Some More Thoughts on Impostering

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Two years ago, I wrote about meta-learning to fight imposter feelings. In this blog I made a distinction between impostering because you don’t feel you are up to the job, and because you feel you ought to know something which you don’t. The meta-learning blog focuses on how you define yourself as a data scientist and what, as a consequence, you decide to learn (and more importantly what not). Staying sane while doing data science is something that always has my interest. Imposter feelings are a major foe to the joy this work can bring. I came across/to two more insights on the topic that I found worthwhile sharing. The first is intellectual humility, which I learned about in the book Superforecasters, the art & science of prediction by Philip Tetlock. The second is seeing impostering as a learning alarm, thereby turning it to something positive.

Intellectual Humility

Superforecasters is not about data science, but about forecasting single events, as typically done by intelligence agencies. I thought it was a very interesting read overall, but what I want to highlight here is its treatment concept of intellectual humility.

Just like the forecasters, data scientists are faced with complex problems to which there is no perfect solution. Whether doing machine learning, statistical modelling or an exploratory data analysis, we try to paint an overall picture from incomplete information. We have to look carefully at nonlinear relationships, interaction effects and weak correlations. All very difficult for the human mind to conceive. Often the task ahead is daunting and when we are not careful it can quickly inflict feelings of being incapable. Tetlock discusses that the best forecasters are very aware of their limitations and the possibility that their judgement might be off. But at the same time these forecasters do not doubt that they are the person for the job:

The humility required for good judgement is not self-doubt – the sense that you are untalented, unintelligent, or unworthy. It is intellectual humility. It is the recognition that reality is profoundly complex, that seeing things clearly is a constant struggle, when it can be done at all, and that human judgement must therefore be riddled with mistakes. This is true for fools and geniuses alike. So it’s quite possible to think highly of yourself and be intellectual humble. In fact, this combination can be wonderfully fruitful. Intellectual humility compels the careful reflection necessary for good judgement; confidence in one’s abilities inspires determined action. Superforecaster p. 228-229

I usually refrain from a You got this! approach to fight imposter feelings, because I honestly don’t know if you do. I don’t know it for a reader I have never spoken to, and frankly I often don’t know it for myself. Therefore, I typically focus on the ought to know part. However, what I realized when reading Tetlock, was that the fact that you are puzzled by the problem you are working on, is by no means an indication you are a phoney. Acknowledging that data science is freaking, freaking hard is not a sign of weakness, it a sign of realism. Don’t look at data science problems as something you are ought to solve on a whim. They are mysteries and only by hard work and perseverance you can chip away some of that mystery and you might even get to insights that are useful.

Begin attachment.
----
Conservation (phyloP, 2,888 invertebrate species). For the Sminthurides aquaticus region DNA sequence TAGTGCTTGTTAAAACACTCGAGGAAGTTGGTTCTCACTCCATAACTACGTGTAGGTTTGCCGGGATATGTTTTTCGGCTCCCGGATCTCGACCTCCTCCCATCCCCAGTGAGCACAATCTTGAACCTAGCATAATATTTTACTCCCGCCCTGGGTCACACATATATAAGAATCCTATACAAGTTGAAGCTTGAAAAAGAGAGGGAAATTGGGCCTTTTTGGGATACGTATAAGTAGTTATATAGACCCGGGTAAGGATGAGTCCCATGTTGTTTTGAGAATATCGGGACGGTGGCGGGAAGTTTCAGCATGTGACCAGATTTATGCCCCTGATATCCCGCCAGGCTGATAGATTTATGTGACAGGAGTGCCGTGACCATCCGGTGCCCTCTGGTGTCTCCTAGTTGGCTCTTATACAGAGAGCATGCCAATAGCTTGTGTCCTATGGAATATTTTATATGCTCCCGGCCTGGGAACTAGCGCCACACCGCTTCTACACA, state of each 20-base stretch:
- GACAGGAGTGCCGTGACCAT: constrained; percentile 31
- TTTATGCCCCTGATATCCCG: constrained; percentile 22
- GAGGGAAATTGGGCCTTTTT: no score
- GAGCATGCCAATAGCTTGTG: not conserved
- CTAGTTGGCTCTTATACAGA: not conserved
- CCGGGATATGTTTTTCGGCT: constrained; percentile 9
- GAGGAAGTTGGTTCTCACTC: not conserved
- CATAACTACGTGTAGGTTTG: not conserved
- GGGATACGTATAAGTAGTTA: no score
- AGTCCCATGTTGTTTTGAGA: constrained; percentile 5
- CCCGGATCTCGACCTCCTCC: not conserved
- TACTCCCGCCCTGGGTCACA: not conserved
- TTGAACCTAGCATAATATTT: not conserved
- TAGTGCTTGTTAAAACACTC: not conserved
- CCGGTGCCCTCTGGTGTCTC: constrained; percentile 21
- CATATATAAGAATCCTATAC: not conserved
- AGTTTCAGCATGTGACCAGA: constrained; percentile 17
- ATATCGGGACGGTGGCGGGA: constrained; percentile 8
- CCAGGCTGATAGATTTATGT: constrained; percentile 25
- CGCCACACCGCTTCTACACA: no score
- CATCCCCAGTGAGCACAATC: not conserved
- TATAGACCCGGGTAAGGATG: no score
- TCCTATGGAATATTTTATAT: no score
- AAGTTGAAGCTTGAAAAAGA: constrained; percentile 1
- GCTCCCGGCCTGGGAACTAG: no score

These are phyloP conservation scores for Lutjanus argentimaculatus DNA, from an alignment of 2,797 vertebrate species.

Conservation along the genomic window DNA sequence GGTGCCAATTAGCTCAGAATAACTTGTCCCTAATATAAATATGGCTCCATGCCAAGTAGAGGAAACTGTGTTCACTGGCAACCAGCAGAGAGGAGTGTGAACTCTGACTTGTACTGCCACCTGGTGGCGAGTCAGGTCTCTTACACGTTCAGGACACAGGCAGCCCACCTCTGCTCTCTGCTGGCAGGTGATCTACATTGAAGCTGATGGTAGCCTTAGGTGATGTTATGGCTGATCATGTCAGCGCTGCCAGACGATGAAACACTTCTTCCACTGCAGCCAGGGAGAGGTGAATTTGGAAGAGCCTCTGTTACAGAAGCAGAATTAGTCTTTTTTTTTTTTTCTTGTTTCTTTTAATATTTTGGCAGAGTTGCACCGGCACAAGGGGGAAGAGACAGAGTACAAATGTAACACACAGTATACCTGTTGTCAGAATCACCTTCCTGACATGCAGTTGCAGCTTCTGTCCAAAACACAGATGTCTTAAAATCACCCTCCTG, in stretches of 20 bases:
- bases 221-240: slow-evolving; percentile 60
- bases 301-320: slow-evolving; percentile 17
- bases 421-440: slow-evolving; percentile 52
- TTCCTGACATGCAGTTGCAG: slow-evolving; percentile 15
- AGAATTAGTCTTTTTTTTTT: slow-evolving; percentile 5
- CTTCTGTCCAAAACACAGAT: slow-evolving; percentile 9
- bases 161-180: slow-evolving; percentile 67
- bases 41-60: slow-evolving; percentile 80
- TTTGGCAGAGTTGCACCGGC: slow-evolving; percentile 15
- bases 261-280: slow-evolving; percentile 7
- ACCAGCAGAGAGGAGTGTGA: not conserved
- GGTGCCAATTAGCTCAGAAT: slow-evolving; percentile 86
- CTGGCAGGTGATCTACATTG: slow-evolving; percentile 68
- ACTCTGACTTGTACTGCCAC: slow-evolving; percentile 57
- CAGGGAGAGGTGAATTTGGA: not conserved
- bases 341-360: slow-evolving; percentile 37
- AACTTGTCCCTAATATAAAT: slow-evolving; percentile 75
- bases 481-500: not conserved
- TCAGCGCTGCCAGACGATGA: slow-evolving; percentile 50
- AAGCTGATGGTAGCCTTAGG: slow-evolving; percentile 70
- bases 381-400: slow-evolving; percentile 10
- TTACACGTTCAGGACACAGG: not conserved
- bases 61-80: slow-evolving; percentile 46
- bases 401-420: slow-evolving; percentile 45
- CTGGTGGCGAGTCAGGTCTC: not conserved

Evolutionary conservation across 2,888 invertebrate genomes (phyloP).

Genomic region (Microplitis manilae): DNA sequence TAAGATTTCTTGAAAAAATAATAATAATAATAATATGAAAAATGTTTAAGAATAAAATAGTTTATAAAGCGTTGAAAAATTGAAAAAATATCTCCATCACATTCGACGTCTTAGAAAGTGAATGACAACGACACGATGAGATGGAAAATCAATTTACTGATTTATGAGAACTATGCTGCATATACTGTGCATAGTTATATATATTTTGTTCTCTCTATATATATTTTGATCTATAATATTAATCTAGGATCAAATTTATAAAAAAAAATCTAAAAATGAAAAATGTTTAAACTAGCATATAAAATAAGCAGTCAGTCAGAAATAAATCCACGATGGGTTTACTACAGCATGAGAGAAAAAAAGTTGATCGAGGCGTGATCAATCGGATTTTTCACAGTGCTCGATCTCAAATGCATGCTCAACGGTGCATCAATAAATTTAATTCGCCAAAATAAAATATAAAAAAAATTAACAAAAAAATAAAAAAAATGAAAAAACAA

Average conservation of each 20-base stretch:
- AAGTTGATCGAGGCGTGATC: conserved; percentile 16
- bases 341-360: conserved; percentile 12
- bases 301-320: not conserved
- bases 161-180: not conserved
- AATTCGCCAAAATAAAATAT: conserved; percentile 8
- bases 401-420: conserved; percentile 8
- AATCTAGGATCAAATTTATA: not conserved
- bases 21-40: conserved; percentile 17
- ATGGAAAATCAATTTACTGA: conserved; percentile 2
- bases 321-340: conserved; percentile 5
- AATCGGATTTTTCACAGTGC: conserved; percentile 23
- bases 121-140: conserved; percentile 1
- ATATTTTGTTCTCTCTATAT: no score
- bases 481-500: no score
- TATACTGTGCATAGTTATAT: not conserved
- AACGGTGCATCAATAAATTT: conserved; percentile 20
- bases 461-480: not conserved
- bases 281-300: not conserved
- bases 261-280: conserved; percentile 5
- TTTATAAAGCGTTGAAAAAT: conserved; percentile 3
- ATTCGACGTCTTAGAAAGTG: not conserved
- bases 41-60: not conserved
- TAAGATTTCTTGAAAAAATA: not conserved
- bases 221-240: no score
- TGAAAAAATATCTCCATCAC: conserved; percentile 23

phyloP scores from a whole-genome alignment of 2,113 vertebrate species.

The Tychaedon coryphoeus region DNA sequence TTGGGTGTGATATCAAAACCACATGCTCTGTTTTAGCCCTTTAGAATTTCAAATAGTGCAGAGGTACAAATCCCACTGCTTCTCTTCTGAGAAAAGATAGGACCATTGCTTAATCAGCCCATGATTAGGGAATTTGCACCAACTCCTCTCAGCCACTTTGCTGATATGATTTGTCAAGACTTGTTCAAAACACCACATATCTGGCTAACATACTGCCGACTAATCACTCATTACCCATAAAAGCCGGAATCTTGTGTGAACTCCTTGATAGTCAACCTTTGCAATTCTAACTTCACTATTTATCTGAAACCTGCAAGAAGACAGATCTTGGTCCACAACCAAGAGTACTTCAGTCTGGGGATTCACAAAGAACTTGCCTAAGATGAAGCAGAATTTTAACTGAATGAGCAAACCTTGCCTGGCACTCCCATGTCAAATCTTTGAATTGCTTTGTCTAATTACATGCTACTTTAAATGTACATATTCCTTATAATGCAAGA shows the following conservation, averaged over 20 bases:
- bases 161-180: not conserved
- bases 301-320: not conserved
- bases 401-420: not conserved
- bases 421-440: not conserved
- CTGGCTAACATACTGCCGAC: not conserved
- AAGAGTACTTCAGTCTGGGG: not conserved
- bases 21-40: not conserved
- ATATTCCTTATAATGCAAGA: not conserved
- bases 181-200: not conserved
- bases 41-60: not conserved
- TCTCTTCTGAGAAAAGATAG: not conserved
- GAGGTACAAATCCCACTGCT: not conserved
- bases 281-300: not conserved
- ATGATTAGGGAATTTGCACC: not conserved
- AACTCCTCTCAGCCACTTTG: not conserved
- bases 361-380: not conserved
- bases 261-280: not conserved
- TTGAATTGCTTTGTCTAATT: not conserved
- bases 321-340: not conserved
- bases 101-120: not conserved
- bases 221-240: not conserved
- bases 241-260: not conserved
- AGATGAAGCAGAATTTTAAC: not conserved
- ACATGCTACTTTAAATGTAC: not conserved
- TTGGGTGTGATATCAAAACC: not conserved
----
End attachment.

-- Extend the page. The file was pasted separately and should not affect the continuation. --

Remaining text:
Learning Alarm

Now turning to my favorite ought to know part of impostering. The feeling of shame, when someone else knows stuff that you don’t. You, the data scientist, does not know this simple thing and therefore you deserve to be fired, to be stripped of all your diplomas and work as a store clerk for the rest of your life. Turn that feeling of shame into a learning alarm. Be excited that you discovered something new, something you can add to your knowledge stack.

Focusing on the shame part of ought-to-know will turn you attention inwards. Chances are that you are so busy giving yourself a hard time that you don’t use the opportunity to learn. It is completely useless to ruminate on if you should have known this already. Fact is that you don’t. Instead turn your attention outwards. If it is another person’s ability that induced the feeling, don’t shy away or, even worse, pretend like you know (yes, I have done this myself). Pick their brain! Otherwise, Google, read blogs, practice, whatever is needed to master the new material.

Thanks for Reading

I realize these two topics are a little less applicable than the earlier blog and are a little more philosophical in nature. Still, I hope you find them as practical. They serve as default responses for situations data scientists can be confronted with; being puzzled by the problem they are trying to solve and not knowing something they think they should.

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